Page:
I have some comments on your excellent review of Cold War Submarines in the October 2004 issue of THE SUBMARINE REVIEW.
I tend to align with Norm and KJ, having known and worked with them for a number of years, and aware of many of the issues they raised in the book. You are correct, there are probably no other two American writers who know as much about both the Soviet/Russian and US Submarine Forces.
Point One: What I consider as a basic bit of data-the USN was, and likely still is, behind much of the rest of the Submarine World in Submarine Battery technology (despite the recent release of information on the new type of battery coming to our boats next year!). This is a Rickover legacy, since he never allowed R&D funding that mattered on batteries.
Point Two: Another piece of basic data-the USN was and may still be behind Russia, France, Germany, and Japan in submarine hull metallurgy. The Soviets were building the C, V, and Y hulls out of their equivalent of better than HY 100 steel in the 60’s! All have since been using HY 130 equivalents! Again, a Rickover legacy-he refused to adquately fund R&D in steel development.
Point Three: Despite the Politically Correct stand of the Rickover and Post-Rickover submarine leadership, a valid and compelling case was and can still be made for some combination of nuclear and non-nuclear submarines in our Navy. Again, Rickover would not allow R&D in any form of non-nuclear propulsion. Accordingly, the rest of the Submarine World (Russia, Sweden, Germany, France, and Japan) is building non-nuclear submarines with Air Independent Propulsion (AIP) systems. Most of these boats can maintain a quiet patrol of a month or so without operating conventional diesel engines-in other words-very quiet boats! Such boats would provide superior littoral platforms for ISR and combat, as well as valid and vital non-nuclear targets for ASW! This would be done at less than a half of the cost of SSNs! We could have maintained a much more flexible and capable submarine building and repair shipyard inventory by building such boats and could have responded to the requests of at least two nations to build some for them-essentially allowing writing off a major part of our own R&D costs! The party line was that we could not do so without revealing our super quiet technology to others! That was a false premise then, and more so now, for rafting and machinery quieting is SOP in all foreign subs. According to the party line now, we don’t have the ability to design and build non-nuclear submarines! If this wild statement is correct, we are in deep trouble indeed!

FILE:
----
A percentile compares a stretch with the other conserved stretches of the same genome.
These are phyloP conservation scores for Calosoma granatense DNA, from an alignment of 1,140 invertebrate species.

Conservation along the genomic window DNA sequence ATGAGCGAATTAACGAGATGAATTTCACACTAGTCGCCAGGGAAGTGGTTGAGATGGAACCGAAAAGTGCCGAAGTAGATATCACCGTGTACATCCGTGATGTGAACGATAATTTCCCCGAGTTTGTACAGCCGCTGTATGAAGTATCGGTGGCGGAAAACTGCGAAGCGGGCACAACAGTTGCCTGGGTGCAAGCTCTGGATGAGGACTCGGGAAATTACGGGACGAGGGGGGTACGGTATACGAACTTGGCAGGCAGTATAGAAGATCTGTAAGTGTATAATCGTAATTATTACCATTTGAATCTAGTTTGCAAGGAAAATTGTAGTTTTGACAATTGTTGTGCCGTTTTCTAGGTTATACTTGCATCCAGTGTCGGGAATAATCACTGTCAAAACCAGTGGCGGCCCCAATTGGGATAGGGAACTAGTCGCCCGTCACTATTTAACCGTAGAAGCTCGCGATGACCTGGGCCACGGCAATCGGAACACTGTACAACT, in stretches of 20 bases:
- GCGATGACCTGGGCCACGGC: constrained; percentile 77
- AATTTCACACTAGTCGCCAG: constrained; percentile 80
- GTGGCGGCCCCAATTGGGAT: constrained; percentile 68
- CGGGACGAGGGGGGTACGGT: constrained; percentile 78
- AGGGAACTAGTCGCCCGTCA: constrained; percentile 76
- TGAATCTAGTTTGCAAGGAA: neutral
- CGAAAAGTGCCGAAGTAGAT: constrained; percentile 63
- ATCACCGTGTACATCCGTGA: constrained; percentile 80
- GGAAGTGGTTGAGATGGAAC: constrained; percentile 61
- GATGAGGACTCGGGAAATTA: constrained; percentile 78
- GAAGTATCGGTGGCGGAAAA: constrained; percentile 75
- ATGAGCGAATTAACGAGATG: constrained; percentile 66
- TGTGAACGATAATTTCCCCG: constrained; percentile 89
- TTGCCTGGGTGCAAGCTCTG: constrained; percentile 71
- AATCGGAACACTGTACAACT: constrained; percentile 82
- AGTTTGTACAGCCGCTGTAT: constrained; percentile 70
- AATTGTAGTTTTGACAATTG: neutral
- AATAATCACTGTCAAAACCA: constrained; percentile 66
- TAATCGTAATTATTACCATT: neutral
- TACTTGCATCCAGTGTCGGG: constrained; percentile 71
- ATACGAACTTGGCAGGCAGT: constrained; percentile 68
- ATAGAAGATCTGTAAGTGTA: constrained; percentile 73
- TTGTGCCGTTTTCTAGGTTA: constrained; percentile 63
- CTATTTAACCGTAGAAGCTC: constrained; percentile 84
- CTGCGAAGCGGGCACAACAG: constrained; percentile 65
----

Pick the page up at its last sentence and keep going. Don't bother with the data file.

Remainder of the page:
Point Four: The Submarine Force dug itself into a deep political hole in ramming through what resulted in the three super SSNs at outrageous price, and now seem to be about to lose force level because of the extremely high cost of VIRGINIA. There is no doubt that these submarines are potent and highly capable, but can only be in one place at a time, and presently represent overkill against all known potential enemies.
Point Five: Although not Politically Correct, I believe that China represents our most likely future enemy at sea, even before a resurgent Russia. The strength of the Chinese Navy will be numbers of good e11011gh boats, and numbers of less capable boats, yet operational, to outnumber us by more than 2 to I. When combined with mining, the new Chinese Navy represents a very real future naval threat which our SSNs will find a major challenge.
On balance, the authors did represent one point of view, but the other side of the discussion has already been made repeatedly by our Submarine leadership, and through venues like the annual Sub League symposiums, where the superior people who man our boats are seen and heard! The problem again is that each superior platform can only be in one place at a time. The enemy can trade I or even 2 for I for longer than we can accept! I submit once again, that we should be considering and funding R&D on both nuclear and non-nuclear boats for different missions.
Editor’s Note: The question of funding for submarine reactor systems R&D will be addressed in an article about the first decade, appearing in the next issue of THE SUBMARINE REVIEW.